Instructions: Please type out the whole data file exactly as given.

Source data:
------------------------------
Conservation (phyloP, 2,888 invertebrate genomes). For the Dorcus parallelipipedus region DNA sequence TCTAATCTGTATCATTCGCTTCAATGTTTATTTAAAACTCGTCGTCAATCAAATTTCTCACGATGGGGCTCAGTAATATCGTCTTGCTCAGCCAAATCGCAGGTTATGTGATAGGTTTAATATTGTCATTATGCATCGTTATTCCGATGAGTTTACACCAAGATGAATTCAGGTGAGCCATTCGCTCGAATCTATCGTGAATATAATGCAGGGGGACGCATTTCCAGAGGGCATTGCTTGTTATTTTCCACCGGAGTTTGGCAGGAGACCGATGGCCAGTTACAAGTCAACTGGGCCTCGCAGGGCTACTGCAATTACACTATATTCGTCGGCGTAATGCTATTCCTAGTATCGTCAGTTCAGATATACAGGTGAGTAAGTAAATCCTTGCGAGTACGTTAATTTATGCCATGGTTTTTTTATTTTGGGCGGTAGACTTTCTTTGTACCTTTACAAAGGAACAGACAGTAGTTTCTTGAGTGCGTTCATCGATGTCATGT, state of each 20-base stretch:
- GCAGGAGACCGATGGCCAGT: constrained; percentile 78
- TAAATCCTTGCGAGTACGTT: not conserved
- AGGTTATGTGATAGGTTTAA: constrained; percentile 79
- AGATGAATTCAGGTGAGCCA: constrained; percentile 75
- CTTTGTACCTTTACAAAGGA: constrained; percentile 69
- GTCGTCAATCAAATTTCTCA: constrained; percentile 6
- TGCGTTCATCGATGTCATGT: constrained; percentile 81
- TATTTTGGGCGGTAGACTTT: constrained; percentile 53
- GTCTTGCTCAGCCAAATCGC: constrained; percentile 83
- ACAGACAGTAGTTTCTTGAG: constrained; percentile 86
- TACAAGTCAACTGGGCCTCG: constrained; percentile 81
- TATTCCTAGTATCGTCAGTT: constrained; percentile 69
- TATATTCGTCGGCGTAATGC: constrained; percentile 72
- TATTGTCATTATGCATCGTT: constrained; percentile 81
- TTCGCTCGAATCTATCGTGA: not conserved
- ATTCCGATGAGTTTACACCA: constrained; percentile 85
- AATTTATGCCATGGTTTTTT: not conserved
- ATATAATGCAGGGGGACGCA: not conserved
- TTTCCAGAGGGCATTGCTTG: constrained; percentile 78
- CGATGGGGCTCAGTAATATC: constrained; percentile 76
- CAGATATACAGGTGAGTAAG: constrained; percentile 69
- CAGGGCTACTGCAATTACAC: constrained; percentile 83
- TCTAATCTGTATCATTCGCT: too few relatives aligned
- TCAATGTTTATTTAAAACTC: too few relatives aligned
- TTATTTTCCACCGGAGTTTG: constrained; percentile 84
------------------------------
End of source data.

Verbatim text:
Conservation (phyloP, 2,888 invertebrate genomes). For the Dorcus parallelipipedus region DNA sequence TCTAATCTGTATCATTCGCTTCAATGTTTATTTAAAACTCGTCGTCAATCAAATTTCTCACGATGGGGCTCAGTAATATCGTCTTGCTCAGCCAAATCGCAGGTTATGTGATAGGTTTAATATTGTCATTATGCATCGTTATTCCGATGAGTTTACACCAAGATGAATTCAGGTGAGCCATTCGCTCGAATCTATCGTGAATATAATGCAGGGGGACGCATTTCCAGAGGGCATTGCTTGTTATTTTCCACCGGAGTTTGGCAGGAGACCGATGGCCAGTTACAAGTCAACTGGGCCTCGCAGGGCTACTGCAATTACACTATATTCGTCGGCGTAATGCTATTCCTAGTATCGTCAGTTCAGATATACAGGTGAGTAAGTAAATCCTTGCGAGTACGTTAATTTATGCCATGGTTTTTTTATTTTGGGCGGTAGACTTTCTTTGTACCTTTACAAAGGAACAGACAGTAGTTTCTTGAGTGCGTTCATCGATGTCATGT, state of each 20-base stretch:
- GCAGGAGACCGATGGCCAGT: constrained; percentile 78
- TAAATCCTTGCGAGTACGTT: not conserved
- AGGTTATGTGATAGGTTTAA: constrained; percentile 79
- AGATGAATTCAGGTGAGCCA: constrained; percentile 75
- CTTTGTACCTTTACAAAGGA: constrained; percentile 69
- GTCGTCAATCAAATTTCTCA: constrained; percentile 6
- TGCGTTCATCGATGTCATGT: constrained; percentile 81
- TATTTTGGGCGGTAGACTTT: constrained; percentile 53
- GTCTTGCTCAGCCAAATCGC: constrained; percentile 83
- ACAGACAGTAGTTTCTTGAG: constrained; percentile 86
- TACAAGTCAACTGGGCCTCG: constrained; percentile 81
- TATTCCTAGTATCGTCAGTT: constrained; percentile 69
- TATATTCGTCGGCGTAATGC: constrained; percentile 72
- TATTGTCATTATGCATCGTT: constrained; percentile 81
- TTCGCTCGAATCTATCGTGA: not conserved
- ATTCCGATGAGTTTACACCA: constrained; percentile 85
- AATTTATGCCATGGTTTTTT: not conserved
- ATATAATGCAGGGGGACGCA: not conserved
- TTTCCAGAGGGCATTGCTTG: constrained; percentile 78
- CGATGGGGCTCAGTAATATC: constrained; percentile 76
- CAGATATACAGGTGAGTAAG: constrained; percentile 69
- CAGGGCTACTGCAATTACAC: constrained; percentile 83
- TCTAATCTGTATCATTCGCT: too few relatives aligned
- TCAATGTTTATTTAAAACTC: too few relatives aligned
- TTATTTTCCACCGGAGTTTG: constrained; percentile 84